After many months of waiting, Amazon today has finally made available their new compute-oriented C5a AWS cloud instances based on the new AMD EPYC 2nd generation Rome processors with new Zen2 cores.

Amazon had announced way back in November their intentions to adopt AMD’s newest silicon designs. The new C5a instances scale up to 96 vCPUs (48 physical cores with SMT), and were advertised to clock up to 3.3GHz.

The instance offerings scale from 2 vCPUs with 4GB of RAM, up to 96 vCPUs, with varying bandwidth to elastic block storage and network bandwidth throughput.

The actual CPU being used here is an AMD EPYC 7R32, a custom SKU that’s seemingly only available to Amazon / cloud providers. Due to the nature of cloud instances, we actually don’t know exactly the core count of the piece and whether this is a 64 or 48- core chip.

We quickly fired up an instance to check the CPU topology, and we’re seeing that the chip has two quadrants populated with the full 2 CCDs with four CCXs in total per quadrant, and two quadrants with seemingly only a single CCD populated, with only two CCXs per quadrant.

I quickly ran some tests, and the CPUs are idling at 1800MHz and boost up to 3300MHz maximum. All-core frequencies (96 threads) can be achieved at up to 3300MHz, but will throttle down to 3200MHz after a few minutes. Compute heavy workloads such as 456.hmmer will run at around 3100MHz all-core.

While it is certainly possible that this is a 64-core chip, Amazon’s offering of 96 vCPU metal instances point out against that. On the other hand, the 96 vCPU’s configuration of 192GB wouldn’t immediately match up with the memory channel count of the Rome chip unless the two lesser chip quadrants also each had one memory controller disabled. Either that, or there’s simply two further CCDs that aren’t can’t be allocated – makes sense for the virtualised instances but would be weird for the metal instance offering.

The new C5a Rome-based instances are available now in eight sizes in the US East (N. Virginia), US East (Ohio), US West (Oregon), Europe (Ireland), Europe (Frankfurt), Asia Pacific (Sydney), and Asia Pacific (Singapore) regions.

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  • schujj07 - Friday, June 5, 2020 - link

    AWS has been doing a disservice to the Epyc CPUs the entire time. More times than not the AMD instances follow the same RAM allotment that you would find with the Intel CPUs despite the AMD chips having 8 RAM channels vs Intel's 6.
  • awesomeusername - Friday, June 5, 2020 - link

    Andrei, can you share which tool provided core-to-core latency results? There are open source ajakubek/core-latency which can be used for getting data, and then plotting it via some sort of python + mathlab - but solution in screenshot above already doing it.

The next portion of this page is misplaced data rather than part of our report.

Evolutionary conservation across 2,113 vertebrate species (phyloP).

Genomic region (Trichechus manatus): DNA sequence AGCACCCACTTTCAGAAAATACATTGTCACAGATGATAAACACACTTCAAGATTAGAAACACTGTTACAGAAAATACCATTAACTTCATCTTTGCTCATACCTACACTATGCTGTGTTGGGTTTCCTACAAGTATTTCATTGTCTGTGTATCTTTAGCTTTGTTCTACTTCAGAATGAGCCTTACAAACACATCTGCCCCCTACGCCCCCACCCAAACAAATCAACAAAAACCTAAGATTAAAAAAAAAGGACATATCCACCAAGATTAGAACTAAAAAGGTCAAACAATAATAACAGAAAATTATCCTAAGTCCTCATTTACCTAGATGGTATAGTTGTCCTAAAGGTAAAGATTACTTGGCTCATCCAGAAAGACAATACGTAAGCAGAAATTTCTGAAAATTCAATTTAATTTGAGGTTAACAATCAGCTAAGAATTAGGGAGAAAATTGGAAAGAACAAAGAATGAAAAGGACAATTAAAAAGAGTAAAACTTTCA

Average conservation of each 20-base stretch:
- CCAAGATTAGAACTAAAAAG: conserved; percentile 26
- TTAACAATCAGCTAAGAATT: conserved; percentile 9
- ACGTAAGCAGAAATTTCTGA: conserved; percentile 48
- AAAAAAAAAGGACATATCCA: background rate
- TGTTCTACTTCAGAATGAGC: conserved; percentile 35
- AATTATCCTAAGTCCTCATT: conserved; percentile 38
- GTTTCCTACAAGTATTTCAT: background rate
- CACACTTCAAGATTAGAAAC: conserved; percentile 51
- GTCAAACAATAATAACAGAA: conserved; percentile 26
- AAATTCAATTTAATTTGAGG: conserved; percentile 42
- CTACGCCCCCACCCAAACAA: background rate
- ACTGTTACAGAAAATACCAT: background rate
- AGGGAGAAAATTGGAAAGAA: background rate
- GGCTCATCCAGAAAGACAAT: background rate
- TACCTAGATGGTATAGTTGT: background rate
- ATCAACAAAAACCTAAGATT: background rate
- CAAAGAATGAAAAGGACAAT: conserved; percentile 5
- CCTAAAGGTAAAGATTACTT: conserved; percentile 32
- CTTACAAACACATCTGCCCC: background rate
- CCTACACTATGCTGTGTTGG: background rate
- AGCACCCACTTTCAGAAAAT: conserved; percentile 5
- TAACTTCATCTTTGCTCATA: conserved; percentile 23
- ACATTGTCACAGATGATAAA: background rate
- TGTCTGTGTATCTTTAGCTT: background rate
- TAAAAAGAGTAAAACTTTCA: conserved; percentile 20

Can you share some details?
  • Andrei Frumusanu - Friday, June 5, 2020 - link

    It's a custom tool I wrote. It's a generic atomic compare and set ping-pong on a value between two threads on a single cache line. The table is just Excel gradient of the CSV data.
  • MrCommunistGen - Friday, June 5, 2020 - link

    I love these graphs! They are super insightful and provide "a little something extra" that I don't see in other tech publications.

    NUMA, chiplets, and other recent changes in core-to-core latency and interconnectivity are an important part of the performance metrics of a CPU that help tell a deeper picture about why some workloads scale better than others on different platforms.
  • Tomatotech - Friday, June 5, 2020 - link

    That 96 x 96 thread latency chart is a thing of beauty. It seems only a few years ago that dual core CPUs were the new thing. To go from a 2x2 chart to a 96x96 chart ... just wow.
  • p1esk - Friday, June 5, 2020 - link

    192GB of RAM? I expected to see at least 512GB on the largest instances.
  • zipz0p - Friday, June 5, 2020 - link

    Maybe we'll see that on the R-instances which are RAM-optimized (I hope so!).
  • Rudde - Monday, June 8, 2020 - link

    They already offer 768GB in their largest r5-series instances. We'll see if they'll release a 1024GB AMD instance before expanding their Intel offerings to the TB range.
  • DanNeely - Friday, June 5, 2020 - link

    I'm guessing the 48 core instead of 64 was to give more consistent performance. With the similar 64core 280W model dropping down to 2.6ghz the performance of any one customer VM would vary a significant amount depending on how hard the rest of the chip is being used by other customers.

    Topping out at 192GB isn't a surprise though with only 48 cores enabled; offering 256gb would result in 2.66 gb/vCPU vs them offering clean xGB/core offerings for everything (almost everything?) else. A maxed out 96 core/metal variation with 256gb wouldn't be fungible vs hardware hosting the smaller VMs.

    If they eventually offer a tons of ram server based on this CPU it'd probably have all the ram channels populated and to a higher level than this offering; but only be offered in core counts where the ram divides out evenly assuming it's offered at anything below the entire server at all.
  • p1esk - Friday, June 5, 2020 - link

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